The day man conquered the top of Mount Everest

More than 300 people have died trying to climb to the top.

Photo: STR/AFP/Getty Images

At 11:30 a.m. on May 29, 1953, Edmund Hillary from New Zealand and Tenzing Norgay, a Sherpa from Nepal, became the first explorers to summit Mount Everest. which at 29,035 feet above sea level is the highest point on earth.

The two were part of a British expedition and made their final summit assault after spending a fitful night at 27,900 feet.

News of his achievement went around the world on June 2, the day of Queen Elizabeth II’s coronation, and the British hailed it as a good omen for the future of their country.

Mount Everest is located at the top of the Great Himalayas in Asia, on the border between Nepal and Tibet. Called Chomo-Lungma, or “Mother Goddess of the Earth,” by the Tibetans, the English named the mountain after Sir George Everest, a 19th-century British surveyor of South Asia.

The summit of Everest reaches two-thirds of the way through the air of Earth’s atmosphere, at about the cruising altitude of jet aircraft, and oxygen levels there are very low, temperatures are extremely cold and the weather is unpredictable and dangerous.

The first recorded attempt to climb Everest was made in 1921 by a British expedition that traveled 400 difficult miles across the Tibetan Plateau to the foot of the great mountain.

A severe storm forced them to abort their ascent, but mountaineers, including George Leigh Mallory, had seen what appeared to be a feasible route to the top. It was Mallory who joked when later asked by a reporter why he wanted to climb Everest: “Because it’s there.”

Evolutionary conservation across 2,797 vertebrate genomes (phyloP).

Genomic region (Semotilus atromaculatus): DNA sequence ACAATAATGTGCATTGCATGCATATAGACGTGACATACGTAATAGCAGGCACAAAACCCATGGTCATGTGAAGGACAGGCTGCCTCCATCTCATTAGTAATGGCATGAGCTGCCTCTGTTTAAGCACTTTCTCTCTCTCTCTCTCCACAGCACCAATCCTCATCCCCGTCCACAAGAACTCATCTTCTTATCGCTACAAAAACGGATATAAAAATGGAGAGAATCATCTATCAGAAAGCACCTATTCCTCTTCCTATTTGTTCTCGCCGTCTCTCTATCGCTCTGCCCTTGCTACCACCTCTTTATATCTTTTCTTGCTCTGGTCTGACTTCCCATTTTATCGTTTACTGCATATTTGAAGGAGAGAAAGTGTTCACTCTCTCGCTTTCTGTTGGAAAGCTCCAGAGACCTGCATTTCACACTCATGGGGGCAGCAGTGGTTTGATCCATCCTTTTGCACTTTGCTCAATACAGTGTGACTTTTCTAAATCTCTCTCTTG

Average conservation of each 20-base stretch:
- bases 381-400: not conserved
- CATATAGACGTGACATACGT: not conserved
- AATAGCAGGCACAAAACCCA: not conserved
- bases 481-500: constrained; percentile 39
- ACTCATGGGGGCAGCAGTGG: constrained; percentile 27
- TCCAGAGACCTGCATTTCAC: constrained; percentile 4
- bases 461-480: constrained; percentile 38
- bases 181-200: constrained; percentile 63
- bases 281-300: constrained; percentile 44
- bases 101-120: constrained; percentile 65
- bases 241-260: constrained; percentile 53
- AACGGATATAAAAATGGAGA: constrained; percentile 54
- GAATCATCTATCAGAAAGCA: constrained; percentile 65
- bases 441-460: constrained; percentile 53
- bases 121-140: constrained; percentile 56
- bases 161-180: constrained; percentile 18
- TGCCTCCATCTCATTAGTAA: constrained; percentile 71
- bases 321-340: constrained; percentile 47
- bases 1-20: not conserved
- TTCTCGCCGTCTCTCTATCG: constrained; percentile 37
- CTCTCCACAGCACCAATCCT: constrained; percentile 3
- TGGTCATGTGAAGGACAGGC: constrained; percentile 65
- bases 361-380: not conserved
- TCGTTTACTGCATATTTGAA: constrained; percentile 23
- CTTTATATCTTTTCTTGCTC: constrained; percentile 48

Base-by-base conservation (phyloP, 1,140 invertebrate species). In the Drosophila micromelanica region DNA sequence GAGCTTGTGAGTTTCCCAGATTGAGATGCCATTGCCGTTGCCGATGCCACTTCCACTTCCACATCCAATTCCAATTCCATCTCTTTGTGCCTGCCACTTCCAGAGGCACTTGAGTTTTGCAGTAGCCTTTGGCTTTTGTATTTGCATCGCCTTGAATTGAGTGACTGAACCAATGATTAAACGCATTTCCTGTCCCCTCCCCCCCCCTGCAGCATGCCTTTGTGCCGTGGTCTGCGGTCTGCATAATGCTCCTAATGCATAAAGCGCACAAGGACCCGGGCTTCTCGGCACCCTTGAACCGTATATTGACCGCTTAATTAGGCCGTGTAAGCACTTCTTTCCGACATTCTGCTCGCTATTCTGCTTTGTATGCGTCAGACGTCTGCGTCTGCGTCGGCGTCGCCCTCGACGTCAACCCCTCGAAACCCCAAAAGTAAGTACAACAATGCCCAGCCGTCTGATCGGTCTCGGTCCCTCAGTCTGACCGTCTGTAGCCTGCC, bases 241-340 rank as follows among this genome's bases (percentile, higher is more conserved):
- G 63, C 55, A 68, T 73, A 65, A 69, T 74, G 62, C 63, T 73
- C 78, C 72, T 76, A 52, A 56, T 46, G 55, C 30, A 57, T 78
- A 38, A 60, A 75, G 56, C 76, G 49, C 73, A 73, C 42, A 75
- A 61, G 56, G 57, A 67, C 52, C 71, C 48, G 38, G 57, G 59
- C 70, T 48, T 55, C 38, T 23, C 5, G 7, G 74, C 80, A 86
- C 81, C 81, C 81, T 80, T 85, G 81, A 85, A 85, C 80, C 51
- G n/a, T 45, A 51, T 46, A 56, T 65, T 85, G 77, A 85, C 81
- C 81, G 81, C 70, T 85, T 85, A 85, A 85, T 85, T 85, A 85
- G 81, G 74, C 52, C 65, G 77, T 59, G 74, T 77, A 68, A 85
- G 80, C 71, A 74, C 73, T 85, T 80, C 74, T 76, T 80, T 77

A second British expedition, with Mallory, returned in 1922 and climbers George Finch and Geoffrey Bruce reached an impressive height of over 27,000 feet.. In another attempt executed by Mallory that year, seven Sherpa porters were killed in an avalanche.

In 1924, the British launched a third Everest expedition and climber Edward Norton reached a height of 28,128 feet, 900 vertical feet below the summit, without using artificial oxygen. Four days later, Mallory and Andrew Irvine launched an assault on the summit and were never seen alive again.

In 1999, Mallory’s largely preserved body was found atop Everest; he had suffered numerous broken bones in a fall. Whether or not he or Irvine made it to the top remains a mystery.

Several unsuccessful summit attempts were made via Tibet’s Northeast Ridge route, and after World War II, Tibet was closed to foreigners.

In 1949, Nepal opened its doors to the outside world.

On May 26, Charles Evans and Tom Bourdillon launched the first summit assault, reaching within 300 feet of Everest’s summit before having to turn back because one of their oxygen equipment was malfunctioning.

On May 28, Tenzing and Hillary set out and set up camp high at 27,900 feet, At approximately 11:30 am, the climbers reached the top of the world.

Later that year, Hillary and Hunt were knighted by the queen. Norgay, because he was not a citizen of a Commonwealth nation, received the lesser British Empire Medal.

More than 300 climbers have died trying to reach the top of the mountain.

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